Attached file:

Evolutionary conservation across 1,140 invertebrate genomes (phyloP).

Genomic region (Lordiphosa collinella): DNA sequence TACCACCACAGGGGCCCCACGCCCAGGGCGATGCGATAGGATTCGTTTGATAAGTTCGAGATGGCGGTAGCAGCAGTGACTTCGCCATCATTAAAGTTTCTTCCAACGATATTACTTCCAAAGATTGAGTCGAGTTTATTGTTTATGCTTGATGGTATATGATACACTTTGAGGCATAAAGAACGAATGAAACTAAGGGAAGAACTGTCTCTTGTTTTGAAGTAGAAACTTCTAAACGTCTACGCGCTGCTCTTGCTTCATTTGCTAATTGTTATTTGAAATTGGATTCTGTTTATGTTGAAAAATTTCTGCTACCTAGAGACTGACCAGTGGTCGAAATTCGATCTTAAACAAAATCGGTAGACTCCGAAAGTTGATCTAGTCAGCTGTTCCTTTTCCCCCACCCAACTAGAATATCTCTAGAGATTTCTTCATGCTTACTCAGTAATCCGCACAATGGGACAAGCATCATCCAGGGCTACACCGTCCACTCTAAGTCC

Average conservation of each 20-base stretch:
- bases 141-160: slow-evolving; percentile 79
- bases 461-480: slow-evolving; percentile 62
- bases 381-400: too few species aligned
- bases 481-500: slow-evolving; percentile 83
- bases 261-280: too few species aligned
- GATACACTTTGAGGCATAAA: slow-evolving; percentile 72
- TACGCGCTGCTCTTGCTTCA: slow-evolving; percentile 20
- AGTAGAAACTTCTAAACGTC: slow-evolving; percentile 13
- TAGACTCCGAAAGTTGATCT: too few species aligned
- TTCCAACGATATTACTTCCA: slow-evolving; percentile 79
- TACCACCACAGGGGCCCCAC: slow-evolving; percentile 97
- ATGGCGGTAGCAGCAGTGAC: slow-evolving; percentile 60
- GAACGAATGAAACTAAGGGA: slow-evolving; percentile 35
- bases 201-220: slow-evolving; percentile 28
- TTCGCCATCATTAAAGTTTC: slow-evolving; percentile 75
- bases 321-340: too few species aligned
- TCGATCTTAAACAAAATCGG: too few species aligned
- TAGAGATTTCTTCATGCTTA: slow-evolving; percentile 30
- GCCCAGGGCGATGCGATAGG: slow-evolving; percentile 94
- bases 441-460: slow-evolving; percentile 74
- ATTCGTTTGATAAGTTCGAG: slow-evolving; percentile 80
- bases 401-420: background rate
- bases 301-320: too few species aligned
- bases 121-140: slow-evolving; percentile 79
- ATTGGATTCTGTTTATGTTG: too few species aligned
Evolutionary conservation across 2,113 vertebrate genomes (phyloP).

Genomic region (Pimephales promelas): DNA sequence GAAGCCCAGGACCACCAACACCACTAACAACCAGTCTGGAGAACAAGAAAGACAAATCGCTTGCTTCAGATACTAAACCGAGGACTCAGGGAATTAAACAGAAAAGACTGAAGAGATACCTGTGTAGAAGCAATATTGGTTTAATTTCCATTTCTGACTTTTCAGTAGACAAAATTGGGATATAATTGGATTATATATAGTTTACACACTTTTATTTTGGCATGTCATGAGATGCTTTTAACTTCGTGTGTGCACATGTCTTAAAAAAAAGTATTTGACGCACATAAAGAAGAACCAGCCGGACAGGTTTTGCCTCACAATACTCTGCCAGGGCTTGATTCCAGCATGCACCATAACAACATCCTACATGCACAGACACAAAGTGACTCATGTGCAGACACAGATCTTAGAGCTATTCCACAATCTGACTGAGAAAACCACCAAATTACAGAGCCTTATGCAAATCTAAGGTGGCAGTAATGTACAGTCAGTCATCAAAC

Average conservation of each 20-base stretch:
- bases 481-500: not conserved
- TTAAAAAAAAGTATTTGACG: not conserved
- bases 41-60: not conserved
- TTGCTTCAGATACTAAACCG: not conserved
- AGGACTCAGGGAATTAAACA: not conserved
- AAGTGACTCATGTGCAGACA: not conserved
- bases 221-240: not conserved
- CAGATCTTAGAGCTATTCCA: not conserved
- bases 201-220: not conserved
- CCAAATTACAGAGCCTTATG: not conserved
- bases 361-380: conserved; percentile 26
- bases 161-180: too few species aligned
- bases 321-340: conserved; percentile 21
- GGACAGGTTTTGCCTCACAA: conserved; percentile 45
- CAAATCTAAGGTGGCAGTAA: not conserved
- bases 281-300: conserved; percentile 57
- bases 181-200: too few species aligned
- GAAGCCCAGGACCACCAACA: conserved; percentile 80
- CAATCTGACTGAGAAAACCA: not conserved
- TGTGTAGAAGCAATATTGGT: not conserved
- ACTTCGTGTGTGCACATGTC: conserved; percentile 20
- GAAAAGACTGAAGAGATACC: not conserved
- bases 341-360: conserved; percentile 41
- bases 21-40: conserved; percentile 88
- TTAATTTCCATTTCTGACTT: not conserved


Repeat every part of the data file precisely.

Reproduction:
Evolutionary conservation across 1,140 invertebrate genomes (phyloP).

Genomic region (Lordiphosa collinella): DNA sequence TACCACCACAGGGGCCCCACGCCCAGGGCGATGCGATAGGATTCGTTTGATAAGTTCGAGATGGCGGTAGCAGCAGTGACTTCGCCATCATTAAAGTTTCTTCCAACGATATTACTTCCAAAGATTGAGTCGAGTTTATTGTTTATGCTTGATGGTATATGATACACTTTGAGGCATAAAGAACGAATGAAACTAAGGGAAGAACTGTCTCTTGTTTTGAAGTAGAAACTTCTAAACGTCTACGCGCTGCTCTTGCTTCATTTGCTAATTGTTATTTGAAATTGGATTCTGTTTATGTTGAAAAATTTCTGCTACCTAGAGACTGACCAGTGGTCGAAATTCGATCTTAAACAAAATCGGTAGACTCCGAAAGTTGATCTAGTCAGCTGTTCCTTTTCCCCCACCCAACTAGAATATCTCTAGAGATTTCTTCATGCTTACTCAGTAATCCGCACAATGGGACAAGCATCATCCAGGGCTACACCGTCCACTCTAAGTCC

Average conservation of each 20-base stretch:
- bases 141-160: slow-evolving; percentile 79
- bases 461-480: slow-evolving; percentile 62
- bases 381-400: too few species aligned
- bases 481-500: slow-evolving; percentile 83
- bases 261-280: too few species aligned
- GATACACTTTGAGGCATAAA: slow-evolving; percentile 72
- TACGCGCTGCTCTTGCTTCA: slow-evolving; percentile 20
- AGTAGAAACTTCTAAACGTC: slow-evolving; percentile 13
- TAGACTCCGAAAGTTGATCT: too few species aligned
- TTCCAACGATATTACTTCCA: slow-evolving; percentile 79
- TACCACCACAGGGGCCCCAC: slow-evolving; percentile 97
- ATGGCGGTAGCAGCAGTGAC: slow-evolving; percentile 60
- GAACGAATGAAACTAAGGGA: slow-evolving; percentile 35
- bases 201-220: slow-evolving; percentile 28
- TTCGCCATCATTAAAGTTTC: slow-evolving; percentile 75
- bases 321-340: too few species aligned
- TCGATCTTAAACAAAATCGG: too few species aligned
- TAGAGATTTCTTCATGCTTA: slow-evolving; percentile 30
- GCCCAGGGCGATGCGATAGG: slow-evolving; percentile 94
- bases 441-460: slow-evolving; percentile 74
- ATTCGTTTGATAAGTTCGAG: slow-evolving; percentile 80
- bases 401-420: background rate
- bases 301-320: too few species aligned
- bases 121-140: slow-evolving; percentile 79
- ATTGGATTCTGTTTATGTTG: too few species aligned
Evolutionary conservation across 2,113 vertebrate genomes (phyloP).

Genomic region (Pimephales promelas): DNA sequence GAAGCCCAGGACCACCAACACCACTAACAACCAGTCTGGAGAACAAGAAAGACAAATCGCTTGCTTCAGATACTAAACCGAGGACTCAGGGAATTAAACAGAAAAGACTGAAGAGATACCTGTGTAGAAGCAATATTGGTTTAATTTCCATTTCTGACTTTTCAGTAGACAAAATTGGGATATAATTGGATTATATATAGTTTACACACTTTTATTTTGGCATGTCATGAGATGCTTTTAACTTCGTGTGTGCACATGTCTTAAAAAAAAGTATTTGACGCACATAAAGAAGAACCAGCCGGACAGGTTTTGCCTCACAATACTCTGCCAGGGCTTGATTCCAGCATGCACCATAACAACATCCTACATGCACAGACACAAAGTGACTCATGTGCAGACACAGATCTTAGAGCTATTCCACAATCTGACTGAGAAAACCACCAAATTACAGAGCCTTATGCAAATCTAAGGTGGCAGTAATGTACAGTCAGTCATCAAAC

Average conservation of each 20-base stretch:
- bases 481-500: not conserved
- TTAAAAAAAAGTATTTGACG: not conserved
- bases 41-60: not conserved
- TTGCTTCAGATACTAAACCG: not conserved
- AGGACTCAGGGAATTAAACA: not conserved
- AAGTGACTCATGTGCAGACA: not conserved
- bases 221-240: not conserved
- CAGATCTTAGAGCTATTCCA: not conserved
- bases 201-220: not conserved
- CCAAATTACAGAGCCTTATG: not conserved
- bases 361-380: conserved; percentile 26
- bases 161-180: too few species aligned
- bases 321-340: conserved; percentile 21
- GGACAGGTTTTGCCTCACAA: conserved; percentile 45
- CAAATCTAAGGTGGCAGTAA: not conserved
- bases 281-300: conserved; percentile 57
- bases 181-200: too few species aligned
- GAAGCCCAGGACCACCAACA: conserved; percentile 80
- CAATCTGACTGAGAAAACCA: not conserved
- TGTGTAGAAGCAATATTGGT: not conserved
- ACTTCGTGTGTGCACATGTC: conserved; percentile 20
- GAAAAGACTGAAGAGATACC: not conserved
- bases 341-360: conserved; percentile 41
- bases 21-40: conserved; percentile 88
- TTAATTTCCATTTCTGACTT: not conserved